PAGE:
HyperPi 0.99b -
HyperPi is a front end application that allows you to easily run multiple instances of the SuperPi application. SuperPi, for those that are not familiar with it, is an application that measures the time it takes to calculate the number Pi out to as many as 32 million places. This calculation is then checked and run multiple times (up to 24 for a 32M run). This test stresses the CPU, Memory and HDD as data is handed off between the three. If there is a weak link, HyperPi will show it. For our testing we run the 32M test on as many cores (and threads) as the CPU has available. The high temp was recorded after three runs.
Under the stress of HyperPi the Water 2.0 Performer also appears to get saturated fairly quickly. At stock speeds it is still well within the ball park for where you want the CPU to be, but when we overclocked the CPU things got a little warm with even the coolest CPU core hitting 76c.
Lightwave 3D 9.6 x64 -
Lightwave is another industry standard application for 3D animation and rendering. It has a large tool base and the rendering engine is highly threaded (when using the right render model). This application is also capable of expanding to 4k resolutions as well as ray tracing for rending the light sources. For our testing we use frame 470 of the Pinball scene found in the LW 9 Content folder. This uses the newer perspective camera that is better suited to a multi-CPU/Core environment. This camera style also uses ray tracing and a much improved anti-aliasing method. Settings are shown below in the attached screen shot.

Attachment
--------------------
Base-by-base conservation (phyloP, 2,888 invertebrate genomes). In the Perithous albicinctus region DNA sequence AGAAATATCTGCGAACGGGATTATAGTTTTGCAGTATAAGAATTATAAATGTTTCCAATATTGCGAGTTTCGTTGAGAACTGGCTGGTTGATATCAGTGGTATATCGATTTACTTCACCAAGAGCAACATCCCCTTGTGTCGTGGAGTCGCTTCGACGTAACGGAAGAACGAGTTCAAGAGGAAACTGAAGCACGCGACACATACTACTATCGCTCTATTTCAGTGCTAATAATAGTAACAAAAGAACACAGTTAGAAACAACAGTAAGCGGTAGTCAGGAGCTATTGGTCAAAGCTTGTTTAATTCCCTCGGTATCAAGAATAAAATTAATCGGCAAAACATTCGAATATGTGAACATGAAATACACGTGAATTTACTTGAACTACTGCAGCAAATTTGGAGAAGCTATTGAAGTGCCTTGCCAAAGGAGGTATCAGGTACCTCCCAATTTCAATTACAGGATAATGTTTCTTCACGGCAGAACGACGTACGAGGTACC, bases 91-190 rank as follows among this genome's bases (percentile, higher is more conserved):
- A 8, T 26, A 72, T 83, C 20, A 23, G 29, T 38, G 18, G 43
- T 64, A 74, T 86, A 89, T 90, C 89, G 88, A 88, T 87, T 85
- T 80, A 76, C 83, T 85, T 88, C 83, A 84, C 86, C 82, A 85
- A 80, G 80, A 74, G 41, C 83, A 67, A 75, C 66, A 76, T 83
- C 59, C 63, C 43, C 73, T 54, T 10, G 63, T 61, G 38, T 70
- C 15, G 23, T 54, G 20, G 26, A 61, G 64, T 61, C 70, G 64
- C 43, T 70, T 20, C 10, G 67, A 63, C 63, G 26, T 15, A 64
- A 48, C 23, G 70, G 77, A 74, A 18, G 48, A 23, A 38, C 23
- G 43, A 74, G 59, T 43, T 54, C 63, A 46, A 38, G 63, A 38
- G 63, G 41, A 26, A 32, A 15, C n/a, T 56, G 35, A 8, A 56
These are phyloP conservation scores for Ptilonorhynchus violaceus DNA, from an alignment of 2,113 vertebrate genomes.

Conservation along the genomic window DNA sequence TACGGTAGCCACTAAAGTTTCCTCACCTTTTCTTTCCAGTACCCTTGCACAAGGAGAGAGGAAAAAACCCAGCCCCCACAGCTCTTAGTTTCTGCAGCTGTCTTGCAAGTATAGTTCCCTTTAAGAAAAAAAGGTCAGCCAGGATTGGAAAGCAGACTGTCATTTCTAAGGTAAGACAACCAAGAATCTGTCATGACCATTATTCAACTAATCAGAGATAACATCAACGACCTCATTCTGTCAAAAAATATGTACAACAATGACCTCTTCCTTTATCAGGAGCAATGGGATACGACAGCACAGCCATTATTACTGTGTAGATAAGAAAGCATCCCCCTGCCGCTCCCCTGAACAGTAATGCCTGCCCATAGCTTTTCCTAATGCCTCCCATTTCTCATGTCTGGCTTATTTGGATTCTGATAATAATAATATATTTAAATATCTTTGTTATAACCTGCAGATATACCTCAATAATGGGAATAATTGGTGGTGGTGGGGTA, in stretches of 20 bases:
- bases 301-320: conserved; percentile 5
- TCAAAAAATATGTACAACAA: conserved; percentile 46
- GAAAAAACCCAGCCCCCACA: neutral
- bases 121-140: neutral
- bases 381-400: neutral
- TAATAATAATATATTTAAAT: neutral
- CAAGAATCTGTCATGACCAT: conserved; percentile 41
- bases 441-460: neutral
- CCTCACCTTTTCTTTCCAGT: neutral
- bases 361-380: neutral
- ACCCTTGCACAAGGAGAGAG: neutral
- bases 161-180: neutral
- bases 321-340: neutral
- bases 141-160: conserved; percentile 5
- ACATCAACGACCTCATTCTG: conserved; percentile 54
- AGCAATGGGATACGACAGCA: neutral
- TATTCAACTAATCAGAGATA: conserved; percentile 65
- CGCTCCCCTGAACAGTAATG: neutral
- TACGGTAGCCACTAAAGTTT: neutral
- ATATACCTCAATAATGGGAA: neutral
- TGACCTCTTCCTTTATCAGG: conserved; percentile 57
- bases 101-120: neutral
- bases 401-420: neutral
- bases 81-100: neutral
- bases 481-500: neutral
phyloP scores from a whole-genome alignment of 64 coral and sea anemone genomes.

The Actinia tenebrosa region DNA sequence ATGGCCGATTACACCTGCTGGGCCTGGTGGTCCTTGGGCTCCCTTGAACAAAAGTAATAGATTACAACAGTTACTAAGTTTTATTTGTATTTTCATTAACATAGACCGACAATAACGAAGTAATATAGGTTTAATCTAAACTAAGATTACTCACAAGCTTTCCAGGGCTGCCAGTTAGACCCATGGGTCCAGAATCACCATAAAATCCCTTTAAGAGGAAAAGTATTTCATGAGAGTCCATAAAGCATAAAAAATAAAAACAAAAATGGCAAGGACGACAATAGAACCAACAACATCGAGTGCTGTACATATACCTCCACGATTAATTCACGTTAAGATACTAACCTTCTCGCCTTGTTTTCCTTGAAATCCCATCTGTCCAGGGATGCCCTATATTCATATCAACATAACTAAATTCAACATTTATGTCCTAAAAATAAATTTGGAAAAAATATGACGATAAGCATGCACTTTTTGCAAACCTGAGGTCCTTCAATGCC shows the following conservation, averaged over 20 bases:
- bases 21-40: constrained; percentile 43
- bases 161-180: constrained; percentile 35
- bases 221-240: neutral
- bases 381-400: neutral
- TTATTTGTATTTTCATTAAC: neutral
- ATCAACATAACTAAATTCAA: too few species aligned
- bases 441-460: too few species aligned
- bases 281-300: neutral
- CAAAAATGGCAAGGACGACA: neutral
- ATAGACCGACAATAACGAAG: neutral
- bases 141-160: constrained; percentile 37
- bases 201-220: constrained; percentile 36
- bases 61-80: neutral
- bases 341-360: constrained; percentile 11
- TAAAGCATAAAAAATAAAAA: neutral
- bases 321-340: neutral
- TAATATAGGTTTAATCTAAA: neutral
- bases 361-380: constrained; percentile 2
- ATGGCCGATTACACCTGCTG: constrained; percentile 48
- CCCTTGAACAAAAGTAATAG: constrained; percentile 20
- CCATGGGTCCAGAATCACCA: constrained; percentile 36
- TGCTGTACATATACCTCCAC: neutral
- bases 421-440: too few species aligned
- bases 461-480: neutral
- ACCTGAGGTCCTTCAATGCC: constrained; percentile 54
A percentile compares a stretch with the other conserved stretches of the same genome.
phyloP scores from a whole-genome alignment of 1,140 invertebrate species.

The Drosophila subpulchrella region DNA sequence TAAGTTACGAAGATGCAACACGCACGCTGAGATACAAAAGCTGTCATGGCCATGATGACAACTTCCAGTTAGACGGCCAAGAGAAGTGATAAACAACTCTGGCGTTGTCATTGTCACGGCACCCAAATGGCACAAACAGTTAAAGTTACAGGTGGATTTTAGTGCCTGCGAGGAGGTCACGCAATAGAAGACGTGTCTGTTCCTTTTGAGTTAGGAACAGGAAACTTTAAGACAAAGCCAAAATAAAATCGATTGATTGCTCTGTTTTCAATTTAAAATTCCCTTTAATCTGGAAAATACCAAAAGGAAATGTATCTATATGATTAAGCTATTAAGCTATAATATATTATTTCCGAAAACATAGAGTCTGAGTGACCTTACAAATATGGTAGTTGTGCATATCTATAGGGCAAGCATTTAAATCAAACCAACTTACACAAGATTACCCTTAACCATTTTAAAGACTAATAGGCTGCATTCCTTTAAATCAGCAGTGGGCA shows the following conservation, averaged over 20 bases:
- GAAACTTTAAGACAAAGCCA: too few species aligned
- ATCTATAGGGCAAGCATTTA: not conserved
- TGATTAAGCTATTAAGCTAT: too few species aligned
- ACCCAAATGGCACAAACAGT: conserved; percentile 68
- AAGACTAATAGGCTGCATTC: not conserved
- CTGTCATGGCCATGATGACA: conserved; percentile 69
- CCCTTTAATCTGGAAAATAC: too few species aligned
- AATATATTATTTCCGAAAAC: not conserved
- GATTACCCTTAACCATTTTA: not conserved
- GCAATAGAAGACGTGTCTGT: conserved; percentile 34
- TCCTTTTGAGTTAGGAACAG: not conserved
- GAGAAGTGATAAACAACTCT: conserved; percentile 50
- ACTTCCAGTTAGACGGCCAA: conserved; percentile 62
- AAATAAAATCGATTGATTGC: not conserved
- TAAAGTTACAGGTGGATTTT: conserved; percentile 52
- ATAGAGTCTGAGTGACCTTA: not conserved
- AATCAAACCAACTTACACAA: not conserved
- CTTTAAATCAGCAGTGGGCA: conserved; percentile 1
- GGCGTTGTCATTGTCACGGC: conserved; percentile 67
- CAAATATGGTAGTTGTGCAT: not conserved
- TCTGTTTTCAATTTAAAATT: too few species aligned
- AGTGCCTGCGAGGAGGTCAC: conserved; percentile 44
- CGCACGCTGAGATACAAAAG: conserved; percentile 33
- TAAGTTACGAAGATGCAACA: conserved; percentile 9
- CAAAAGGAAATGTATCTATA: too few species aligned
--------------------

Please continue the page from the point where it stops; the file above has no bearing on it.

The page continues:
During out Lightwave testing the Water 2.0 Performer seemed to redeem itself. The temperatures here at both stock and overclocked speeds were not all that bad. Considering that temps are the max after two back to back 4k renders this should indicate that the Water 2.0 Performer can handle some stress.
As we mentioned before you can get the Water 2.0 Performer for about $63 from Newegg or a similar online retailer. This is not a bad price at all considering what Thermaltake is including. We checked out some of the competing coolers in this range and many of them only have one fan and use a pump with a lower flow rate. Thermaltake also covers the Performer under a 1-year warranty on both parts and labor so if something goes wrong with the pump you are not out of luck. In all it is a pretty good deal.
Water cooling is becoming mainstream as more self-contained products hit the shelves. With a system like the Water 2.0 Performer you can get the benefits of water cooling into almost any system (if it fits in the case) without spending a ton of money or worrying about building your own cooling system and the hassles that can cause. We were expecting the temps to be a little better, but let’s face it the Core i7 3960 does put out a lot of heat even with a modest 4.5GHz overclock. Still this cooler can do the job for you if you are looking for quite cooling and are not intending to try any insane overclocks. The price is good, the temps are fair and the setup very simple, in all the Thermaltake Water 2.0 Performer is great for most mainstream or workstation use; just do not expect to break any overclocking records with it.